The ECB's dilemma

The Pak Banker - - OPINION - Mo­hamed A. El-Erian

AS its gov­ern­ing coun­cil pre­pares to meet in Frank­furt on Thurs­day, the Euro­pean Cen­tral Bank finds its scope for ac­tion in­flu­enced not just by re­gional is­sues but also by the world's other sys­tem­i­cally im­por­tant cen­tral banks. The ECB is wedged un­com­fort­ably be­tween, on one side, the Fed­eral Re­serve -- which is able but un­will­ing to ven­ture deeper into un­con­ven­tional mon­e­tary pol­icy -- and on the other, the Bank of Ja­pan and, to a lesser ex­tent, the Peo­ple's Bank of China, which re­main will­ing to do more, but with mea­sures that ap­pear in­creas­ingly in­ef­fec­tive in sup­port­ing eco­nomic ac­tiv­ity.

Tread­ing this del­i­cate bal­ance, the ECB is likely to opt to do more. Yet, even though its in­cre­men­tal un­con­ven­tional mea­sures are likely to still have an im­pact in the short-term, the cen­tral bank will be get­ting closer to the point of be­ing in­creas­ingly in­ef­fec­tive and per­haps risk be­ing coun­ter­pro­duc­tive.

ECB of­fi­cials will be un­der sig­nif­i­cant pres­sure to ex­pand the bank's sup­port for a Euro­pean econ­omy that is los­ing growth mo­men­tum and has re­cently seen its in­fla­tion rate go neg­a­tive. To this end, they will be tempted to in­crease the pace of monthly largescale pur­chases of se­cu­ri­ties, the pro­gram known as quan­ti­ta­tive eas­ing, and could go even fur­ther in push­ing in­ter­est rates neg­a­tive and al­ter­ing the rate struc­ture.

Such ac­tions would con­trast sharply with the path taken by the Fed, which has ex­ited its quan­ti­ta­tive eas­ing pro­gram and, for the first time in al­most 10 years, has in­creased in­ter­est rates -- not be­cause the U.S. econ­omy has achieved liftoff, but be­cause of­fi­cials are in­creas­ingly wor­ried about the col­lat­eral dam­age and un­in­tended con­se­quences of ex­ces­sive and pro­longed re­liance on cen­tral bank pol­icy ex­per­i­men­ta­tion.

In­stead, the ECB would be mov­ing closer to its coun­ter­part in Ja­pan, which is strug­gling to de­liver on stated ob­jec­tives, even though it sur­prised mar­kets re­cently with ex­ten­sive stim­u­lus mea­sures.

Al­though there is no cer­tainty about the con­tin­ued po­tency of ex­per­i­men­tal poli­cies, the ECB's ac­tions this week are likely to have some im­pact on the ex­change rate and fi­nan­cial as­set prices, as well as the po­ten­tial for some ben­e­fi­cial eco­nomic spillovers.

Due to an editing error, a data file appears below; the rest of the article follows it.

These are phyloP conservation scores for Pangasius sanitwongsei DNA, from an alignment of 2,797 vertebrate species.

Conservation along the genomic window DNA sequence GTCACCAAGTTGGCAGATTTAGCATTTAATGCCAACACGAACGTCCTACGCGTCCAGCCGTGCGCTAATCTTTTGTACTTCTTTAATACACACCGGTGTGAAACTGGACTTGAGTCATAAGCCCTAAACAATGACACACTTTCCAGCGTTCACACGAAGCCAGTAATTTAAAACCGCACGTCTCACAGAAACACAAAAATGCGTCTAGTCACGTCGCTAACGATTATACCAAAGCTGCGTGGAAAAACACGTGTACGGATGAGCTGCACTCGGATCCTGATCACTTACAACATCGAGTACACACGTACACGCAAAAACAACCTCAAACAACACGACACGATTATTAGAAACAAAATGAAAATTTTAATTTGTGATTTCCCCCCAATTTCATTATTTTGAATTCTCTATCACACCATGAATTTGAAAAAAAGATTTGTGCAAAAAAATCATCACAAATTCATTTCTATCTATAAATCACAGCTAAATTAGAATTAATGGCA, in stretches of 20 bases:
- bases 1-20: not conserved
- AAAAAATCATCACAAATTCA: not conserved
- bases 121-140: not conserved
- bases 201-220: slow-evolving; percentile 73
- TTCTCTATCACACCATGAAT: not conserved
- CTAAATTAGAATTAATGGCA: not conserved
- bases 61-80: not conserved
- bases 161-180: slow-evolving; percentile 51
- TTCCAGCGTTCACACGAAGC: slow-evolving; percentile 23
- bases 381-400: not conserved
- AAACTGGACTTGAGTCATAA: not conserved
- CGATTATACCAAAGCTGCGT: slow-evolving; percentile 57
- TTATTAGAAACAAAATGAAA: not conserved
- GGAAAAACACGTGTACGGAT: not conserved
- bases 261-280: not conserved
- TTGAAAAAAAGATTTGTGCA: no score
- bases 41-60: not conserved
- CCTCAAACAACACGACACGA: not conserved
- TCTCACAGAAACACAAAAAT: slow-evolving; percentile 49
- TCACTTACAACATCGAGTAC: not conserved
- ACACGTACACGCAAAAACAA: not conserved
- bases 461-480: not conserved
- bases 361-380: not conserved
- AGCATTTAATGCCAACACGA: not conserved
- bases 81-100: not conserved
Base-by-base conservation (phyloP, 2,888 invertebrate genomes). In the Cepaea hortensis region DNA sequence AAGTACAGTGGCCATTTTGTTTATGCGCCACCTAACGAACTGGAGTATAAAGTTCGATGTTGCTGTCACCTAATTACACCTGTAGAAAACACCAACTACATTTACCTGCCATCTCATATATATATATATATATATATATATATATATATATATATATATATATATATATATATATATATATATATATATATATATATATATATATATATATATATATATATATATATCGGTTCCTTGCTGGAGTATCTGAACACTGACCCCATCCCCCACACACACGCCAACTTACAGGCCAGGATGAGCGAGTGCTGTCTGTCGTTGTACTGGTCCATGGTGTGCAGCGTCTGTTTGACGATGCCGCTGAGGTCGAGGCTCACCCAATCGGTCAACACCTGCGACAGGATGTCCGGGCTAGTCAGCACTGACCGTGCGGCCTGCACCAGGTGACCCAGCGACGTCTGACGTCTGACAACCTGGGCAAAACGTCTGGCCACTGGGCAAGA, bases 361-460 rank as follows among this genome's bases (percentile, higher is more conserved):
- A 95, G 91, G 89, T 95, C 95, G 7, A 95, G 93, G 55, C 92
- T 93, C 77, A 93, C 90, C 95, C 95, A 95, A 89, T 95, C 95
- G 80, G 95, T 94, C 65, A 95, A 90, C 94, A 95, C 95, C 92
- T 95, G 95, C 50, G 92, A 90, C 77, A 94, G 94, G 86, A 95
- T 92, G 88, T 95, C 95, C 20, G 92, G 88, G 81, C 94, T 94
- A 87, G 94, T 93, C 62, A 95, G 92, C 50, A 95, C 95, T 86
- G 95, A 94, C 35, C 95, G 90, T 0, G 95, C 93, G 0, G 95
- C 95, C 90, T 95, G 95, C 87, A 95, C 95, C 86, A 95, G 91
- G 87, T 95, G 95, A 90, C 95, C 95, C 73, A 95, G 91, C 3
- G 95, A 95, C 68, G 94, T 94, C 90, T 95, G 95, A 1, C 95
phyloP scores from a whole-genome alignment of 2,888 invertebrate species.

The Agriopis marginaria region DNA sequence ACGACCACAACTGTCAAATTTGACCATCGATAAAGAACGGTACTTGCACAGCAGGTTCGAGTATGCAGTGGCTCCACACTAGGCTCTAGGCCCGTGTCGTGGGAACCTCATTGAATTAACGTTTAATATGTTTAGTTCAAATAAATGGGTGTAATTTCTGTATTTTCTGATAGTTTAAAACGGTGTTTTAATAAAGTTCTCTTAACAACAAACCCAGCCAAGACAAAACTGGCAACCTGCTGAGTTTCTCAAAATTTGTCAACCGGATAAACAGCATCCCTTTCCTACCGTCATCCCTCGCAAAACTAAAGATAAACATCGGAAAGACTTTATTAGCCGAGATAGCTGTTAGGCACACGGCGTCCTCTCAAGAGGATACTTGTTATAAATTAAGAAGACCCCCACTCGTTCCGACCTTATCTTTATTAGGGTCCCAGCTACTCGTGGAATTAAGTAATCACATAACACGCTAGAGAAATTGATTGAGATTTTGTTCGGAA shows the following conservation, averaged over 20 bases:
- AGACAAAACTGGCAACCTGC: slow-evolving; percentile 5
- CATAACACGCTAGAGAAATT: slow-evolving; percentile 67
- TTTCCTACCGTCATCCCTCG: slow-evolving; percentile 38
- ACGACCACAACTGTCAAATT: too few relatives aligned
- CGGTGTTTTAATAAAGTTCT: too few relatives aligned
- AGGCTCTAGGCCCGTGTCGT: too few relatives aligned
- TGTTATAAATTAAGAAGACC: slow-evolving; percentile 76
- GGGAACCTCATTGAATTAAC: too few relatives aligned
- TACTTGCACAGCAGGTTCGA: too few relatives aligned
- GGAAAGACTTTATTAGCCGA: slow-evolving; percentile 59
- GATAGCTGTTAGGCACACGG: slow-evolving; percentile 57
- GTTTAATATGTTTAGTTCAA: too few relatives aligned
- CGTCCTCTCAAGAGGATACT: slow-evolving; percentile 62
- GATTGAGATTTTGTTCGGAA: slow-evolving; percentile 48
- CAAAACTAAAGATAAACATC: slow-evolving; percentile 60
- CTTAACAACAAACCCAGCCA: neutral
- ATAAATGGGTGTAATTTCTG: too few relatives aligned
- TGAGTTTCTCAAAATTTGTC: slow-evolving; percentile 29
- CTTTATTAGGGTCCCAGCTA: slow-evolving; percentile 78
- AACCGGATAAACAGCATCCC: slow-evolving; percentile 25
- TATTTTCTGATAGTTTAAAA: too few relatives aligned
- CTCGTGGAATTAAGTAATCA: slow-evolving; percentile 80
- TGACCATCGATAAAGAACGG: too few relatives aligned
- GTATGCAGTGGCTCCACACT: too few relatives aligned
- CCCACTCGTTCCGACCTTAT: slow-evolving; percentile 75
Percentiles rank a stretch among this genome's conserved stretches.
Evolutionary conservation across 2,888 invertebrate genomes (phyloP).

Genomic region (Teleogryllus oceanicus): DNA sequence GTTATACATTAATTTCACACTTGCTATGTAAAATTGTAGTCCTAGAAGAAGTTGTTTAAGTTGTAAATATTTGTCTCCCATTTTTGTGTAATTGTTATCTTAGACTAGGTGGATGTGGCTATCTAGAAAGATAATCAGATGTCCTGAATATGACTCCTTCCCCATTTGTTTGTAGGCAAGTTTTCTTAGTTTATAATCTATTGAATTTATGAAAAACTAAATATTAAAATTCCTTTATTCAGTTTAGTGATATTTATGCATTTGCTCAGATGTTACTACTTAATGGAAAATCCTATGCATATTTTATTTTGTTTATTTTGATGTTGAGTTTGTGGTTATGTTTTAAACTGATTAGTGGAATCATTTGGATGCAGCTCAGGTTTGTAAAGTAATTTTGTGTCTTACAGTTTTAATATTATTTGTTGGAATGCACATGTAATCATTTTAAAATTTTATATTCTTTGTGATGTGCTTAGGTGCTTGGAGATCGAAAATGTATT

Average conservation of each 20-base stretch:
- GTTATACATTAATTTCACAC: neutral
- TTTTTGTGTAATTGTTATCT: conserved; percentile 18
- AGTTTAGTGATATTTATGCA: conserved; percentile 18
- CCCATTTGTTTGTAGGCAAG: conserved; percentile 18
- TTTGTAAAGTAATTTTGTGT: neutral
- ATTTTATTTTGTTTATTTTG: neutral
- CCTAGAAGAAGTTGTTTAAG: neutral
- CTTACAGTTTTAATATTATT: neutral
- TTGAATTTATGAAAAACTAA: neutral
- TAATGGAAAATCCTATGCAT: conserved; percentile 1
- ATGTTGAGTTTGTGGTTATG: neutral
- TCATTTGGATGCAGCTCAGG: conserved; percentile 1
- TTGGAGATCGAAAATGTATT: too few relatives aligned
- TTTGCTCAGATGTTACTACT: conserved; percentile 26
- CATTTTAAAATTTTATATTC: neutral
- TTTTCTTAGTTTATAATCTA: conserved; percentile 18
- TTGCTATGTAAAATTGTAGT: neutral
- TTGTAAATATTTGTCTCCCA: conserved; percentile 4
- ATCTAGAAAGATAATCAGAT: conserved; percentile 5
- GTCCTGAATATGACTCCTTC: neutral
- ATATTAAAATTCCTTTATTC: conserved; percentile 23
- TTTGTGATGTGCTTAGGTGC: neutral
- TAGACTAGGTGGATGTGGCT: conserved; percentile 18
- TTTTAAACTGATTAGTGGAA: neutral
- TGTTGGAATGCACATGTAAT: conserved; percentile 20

Specif­i­cally, they prob­a­bly would help weaken the euro, which would sup­port ex­ports and im­port-sub­sti­tu­tion ac­tiv­i­ties. And they are likely to help Euro­pean equity mar- kets out-per­form, at least in rel­a­tive terms, which would help at the mar­gin to shore up con­sump­tion.

Yet th­ese short-term ef­fects will dis­si­pate rapidly un­less they are sup­ple­mented by a broader Euro­pean pol­icy shift -- away from ex­ces­sive re­liance on the ECB and to­ward a com­pre­hen­sive pol­icy re­sponse that tur­bocharges pro-growth struc­tural re­forms, ad­dresses ag­gre­gate de­mand de­fi­cien­cies, deals with re­main­ing pock­ets of ex­ces­sive in­debt­ed­ness and strength­ens the re­gional eco­nomic and fi­nan­cial ar­chi­tec­ture.

More­over, as Fed Chair­man Ben Ber­nanke said in Au­gust 2010, the "ben­e­fits" of un­con­ven­tional poli­cies come with "costs and risks."

The Euro­pean econ­omy's con­tin­ued ex­ces­sive re­liance on the cen­tral bank is in­creas­ingly be­com­ing a more ten­u­ous propo­si­tion to de­fend, as it in­creases the political vul­ner­a­bil­ity of the ECB and un­der­mines its longer-term pol­icy ef­fec­tive­ness, creates a more dif­fi­cult en­vi­ron­ment for banks, and dis­torts the al­lo­ca­tion of cap­i­tal. In­deed, the ECB could be vul­ner­a­ble to fol­low­ing Ja­pan's path, see­ing de­clin­ing ben­e­fits out­weighed by ris­ing costs and risks.

When the Bank of Ja­pan stunned mar­kets a few weeks ago by tak­ing in­ter­est rates neg­a­tive, it prob­a­bly didn't an­tic­i­pate what fol­lowed: a stronger (rather than weaker) cur­rency, a stock mar­ket sell­off (rather than a rally), a fu­ri­ous par­lia­ment de­mand­ing ex­pla­na­tions, and ev­i­dence of in­creased dis­in­ter­me­di­a­tion by house­holds from the bank­ing sys­tem. This is a vivid re­minder that, be­yond a cer­tain point, pro­longed un­con­ven­tional cen­tral bank ac­tivism -- es­pe­cially when it in­volves neg­a­tive nom­i­nal in­ter­est rates -- can go from be­ing part of a short-term so­lu­tion to caus­ing com­pli­ca­tions that are not easy to con­tain. The main ques­tion to ask be­fore the ECB's meet­ing should not be whether of­fi­cials will do more.

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